Impressionistic dream beats, as laid back and cozy as a sunny afternoon in the backyard of your parents’ house in the summer – that’s the core appeal of Khotin’s music. Sprinklings of answering machine recordings, mundane moments of everyday life punctuate the lofi-tinged beat structures, as hazy and half-lidded as possible while feeling as warm as a hug from your favorite person. It may not reach the heights of his prior album, one I’ve dropped in multiple mixtapes over the years, but its ambitions seem to be aimed at simpler, more direct pleasures. Press play and lay back comfortably and let it all wash over you. Caution: Boards of Canada worship ahead!

Listen and buy on Bandcamp.

• • •

Mary Lattimore – Silver Ladders

All you need to know about harpist Mary Lattimore’s new album is that Neil Halstead of Slowdive produced it, and it sounds exactly as lush, deeply felt, and intricately textured as you could imagine. This is a dramatic listen, with bright peaks and dark lulls and some truly deep dives into melancholy waters. It’s essentially magical.

Listen and buy on Bandcamp.

• • •

Ka – Descendants of Cain

Ka may be pushing 50 but his latest album sounds like the revitalized, highly focused rebirth of that cold sadness evoked perfectly on GZA’s Liquid Swords over twenty years ago – an album that is not only one of my all-time personal favorites, but also one of the defining statements of hip-hop. This set is just as cinematic and introspective, but comes across more low-key, short, and to the point. There is almost zero percussion here, just all elegaic strings and pianos and subtle bursts of electric guitar and Ka’s endless flow.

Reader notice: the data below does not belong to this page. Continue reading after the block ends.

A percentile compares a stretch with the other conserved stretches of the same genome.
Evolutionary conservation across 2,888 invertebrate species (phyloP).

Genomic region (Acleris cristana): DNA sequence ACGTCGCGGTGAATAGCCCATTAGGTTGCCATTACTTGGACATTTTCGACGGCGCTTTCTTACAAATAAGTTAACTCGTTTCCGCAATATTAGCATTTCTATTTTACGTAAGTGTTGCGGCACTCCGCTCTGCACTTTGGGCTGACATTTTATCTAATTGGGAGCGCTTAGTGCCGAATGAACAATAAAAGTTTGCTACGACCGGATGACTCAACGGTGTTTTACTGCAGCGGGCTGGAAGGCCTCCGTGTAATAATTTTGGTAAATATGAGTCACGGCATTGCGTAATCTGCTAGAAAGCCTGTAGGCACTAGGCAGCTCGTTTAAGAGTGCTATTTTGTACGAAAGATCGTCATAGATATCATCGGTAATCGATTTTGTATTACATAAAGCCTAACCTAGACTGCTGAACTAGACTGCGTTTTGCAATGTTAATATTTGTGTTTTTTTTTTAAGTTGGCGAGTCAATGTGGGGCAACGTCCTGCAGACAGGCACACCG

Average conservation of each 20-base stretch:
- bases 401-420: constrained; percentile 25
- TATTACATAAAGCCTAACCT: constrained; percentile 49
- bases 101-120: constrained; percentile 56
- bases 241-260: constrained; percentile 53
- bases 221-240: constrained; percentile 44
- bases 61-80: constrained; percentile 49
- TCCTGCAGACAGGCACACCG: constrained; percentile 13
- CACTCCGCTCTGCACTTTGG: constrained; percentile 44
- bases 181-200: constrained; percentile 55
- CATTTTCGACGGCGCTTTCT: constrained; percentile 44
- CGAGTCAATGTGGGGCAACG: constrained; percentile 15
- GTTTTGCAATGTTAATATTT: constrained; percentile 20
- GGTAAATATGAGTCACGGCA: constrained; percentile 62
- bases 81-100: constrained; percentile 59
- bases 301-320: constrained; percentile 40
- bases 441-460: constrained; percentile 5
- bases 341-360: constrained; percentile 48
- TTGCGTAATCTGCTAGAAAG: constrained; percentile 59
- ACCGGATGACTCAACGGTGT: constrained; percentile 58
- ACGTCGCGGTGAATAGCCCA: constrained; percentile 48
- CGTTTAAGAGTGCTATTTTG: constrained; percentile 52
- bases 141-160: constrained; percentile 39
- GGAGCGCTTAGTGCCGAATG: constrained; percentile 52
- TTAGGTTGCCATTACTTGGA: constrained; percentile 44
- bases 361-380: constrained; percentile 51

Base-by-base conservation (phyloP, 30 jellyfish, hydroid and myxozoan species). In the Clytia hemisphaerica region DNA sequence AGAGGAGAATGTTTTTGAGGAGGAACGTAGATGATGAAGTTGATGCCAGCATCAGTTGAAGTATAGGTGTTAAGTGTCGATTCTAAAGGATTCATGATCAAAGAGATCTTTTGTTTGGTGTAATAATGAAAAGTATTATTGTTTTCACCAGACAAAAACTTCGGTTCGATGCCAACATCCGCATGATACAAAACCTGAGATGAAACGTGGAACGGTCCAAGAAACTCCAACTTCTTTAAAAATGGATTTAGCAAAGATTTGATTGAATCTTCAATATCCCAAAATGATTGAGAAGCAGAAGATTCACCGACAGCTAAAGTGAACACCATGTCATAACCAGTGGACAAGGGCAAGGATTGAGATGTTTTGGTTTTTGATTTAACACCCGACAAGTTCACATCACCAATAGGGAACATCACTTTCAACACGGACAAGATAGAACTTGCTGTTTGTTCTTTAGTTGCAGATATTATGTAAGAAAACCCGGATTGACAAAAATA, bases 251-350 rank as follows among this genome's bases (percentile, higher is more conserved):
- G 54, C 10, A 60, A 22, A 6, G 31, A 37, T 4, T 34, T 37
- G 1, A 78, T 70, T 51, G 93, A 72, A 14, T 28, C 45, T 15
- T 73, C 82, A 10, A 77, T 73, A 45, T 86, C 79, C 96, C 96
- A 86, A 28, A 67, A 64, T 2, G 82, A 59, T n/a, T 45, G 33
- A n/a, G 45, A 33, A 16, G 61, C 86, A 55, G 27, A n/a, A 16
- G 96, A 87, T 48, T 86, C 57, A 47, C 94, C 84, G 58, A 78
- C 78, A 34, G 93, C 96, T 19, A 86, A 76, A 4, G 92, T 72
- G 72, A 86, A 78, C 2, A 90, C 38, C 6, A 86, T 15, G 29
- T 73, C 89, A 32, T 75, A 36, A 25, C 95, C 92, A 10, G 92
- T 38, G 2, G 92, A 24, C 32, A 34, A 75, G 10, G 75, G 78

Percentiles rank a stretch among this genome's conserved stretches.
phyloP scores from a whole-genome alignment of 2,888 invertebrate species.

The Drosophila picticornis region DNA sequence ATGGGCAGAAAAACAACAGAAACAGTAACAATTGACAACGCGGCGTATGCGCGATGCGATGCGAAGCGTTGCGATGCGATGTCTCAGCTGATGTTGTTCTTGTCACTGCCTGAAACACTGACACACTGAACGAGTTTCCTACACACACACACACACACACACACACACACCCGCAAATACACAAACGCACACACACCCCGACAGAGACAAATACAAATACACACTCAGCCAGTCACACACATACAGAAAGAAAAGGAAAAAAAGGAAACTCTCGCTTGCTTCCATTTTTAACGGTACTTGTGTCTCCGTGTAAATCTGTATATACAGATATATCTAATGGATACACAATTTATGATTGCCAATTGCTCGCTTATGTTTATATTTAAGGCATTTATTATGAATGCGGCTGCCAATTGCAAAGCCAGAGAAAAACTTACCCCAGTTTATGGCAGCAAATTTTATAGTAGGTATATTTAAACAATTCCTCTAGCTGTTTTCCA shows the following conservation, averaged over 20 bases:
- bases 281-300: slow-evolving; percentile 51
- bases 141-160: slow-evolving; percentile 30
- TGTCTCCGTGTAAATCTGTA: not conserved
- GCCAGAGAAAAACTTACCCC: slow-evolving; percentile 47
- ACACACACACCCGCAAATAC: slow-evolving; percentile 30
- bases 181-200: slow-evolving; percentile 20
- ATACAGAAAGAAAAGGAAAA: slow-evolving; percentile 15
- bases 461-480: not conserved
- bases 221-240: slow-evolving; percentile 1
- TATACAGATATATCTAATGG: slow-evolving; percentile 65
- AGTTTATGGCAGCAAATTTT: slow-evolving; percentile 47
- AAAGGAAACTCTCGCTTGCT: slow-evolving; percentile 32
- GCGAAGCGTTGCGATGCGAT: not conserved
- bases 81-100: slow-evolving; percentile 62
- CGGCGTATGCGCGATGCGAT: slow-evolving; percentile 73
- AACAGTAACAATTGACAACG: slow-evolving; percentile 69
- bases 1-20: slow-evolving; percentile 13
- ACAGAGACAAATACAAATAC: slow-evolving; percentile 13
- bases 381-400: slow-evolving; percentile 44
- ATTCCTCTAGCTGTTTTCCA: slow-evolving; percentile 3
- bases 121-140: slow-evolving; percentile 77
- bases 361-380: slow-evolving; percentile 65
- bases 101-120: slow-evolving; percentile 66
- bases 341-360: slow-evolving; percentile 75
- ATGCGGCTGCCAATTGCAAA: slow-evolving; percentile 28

Listen on any streaming platform or buy on Brownsville.

• • •

Part 1 | Part 2 | Part 3 | Part 4 | Top 10

16 thoughts on “50 Best Albums of 2020

  1. I’ve been waiting for this post since summer. There was so much great music this year you could certainly make another top 50
    Of different records. Appreciate your work dude

    Liked by 1 person

  2. Your list, as always, is on point this year, David. You can really tell you live with these albums, and it’s reflected in your writing. I would say it was an exceptional year for ambient and experimental music, but I wonder if my opinion is heavily influenced from the difficult personal circumstances most of us faced this year. I think I actively sought out abstraction in my listening as an escape/distraction. I probably discovered more new artists than in any prior year, so there’s one 2020 bright spot.

    Liked by 1 person

    • Thank you, Gabe. I think I’ve tended toward this music more than average for a long time, but it began with a lot of the same reasons that I’ve seen so many others getting into it in 2020, as refuge, as healing, as escape. I always want to share what’s been helping me, and it felt like this past year more people were on the same wavelength as far as music, and that’s indeed a very positive thing nestled in the trash fire of a year <3

      Like

  3. Pingback: 50 More Best Albums of 2020 | Optimistic Underground

  4. You know how there’s always this small bakery or restaurant close to where you live that does some amazing food. And in your lifetime you try many other places and some are amazing but you always have to come back to this one small place. Because it’s got nothing to prove, its not trying to sell you anything, its personal, the owners just have a great taste and are good at what they do.
    Well I feel that what you are doing here is just that. In a time where everyone wants to be big, you’re just focused on sharing something good. Thank you !

    Liked by 1 person

  5. Pingback: Memory Coalition [mixtape] | Optimistic Underground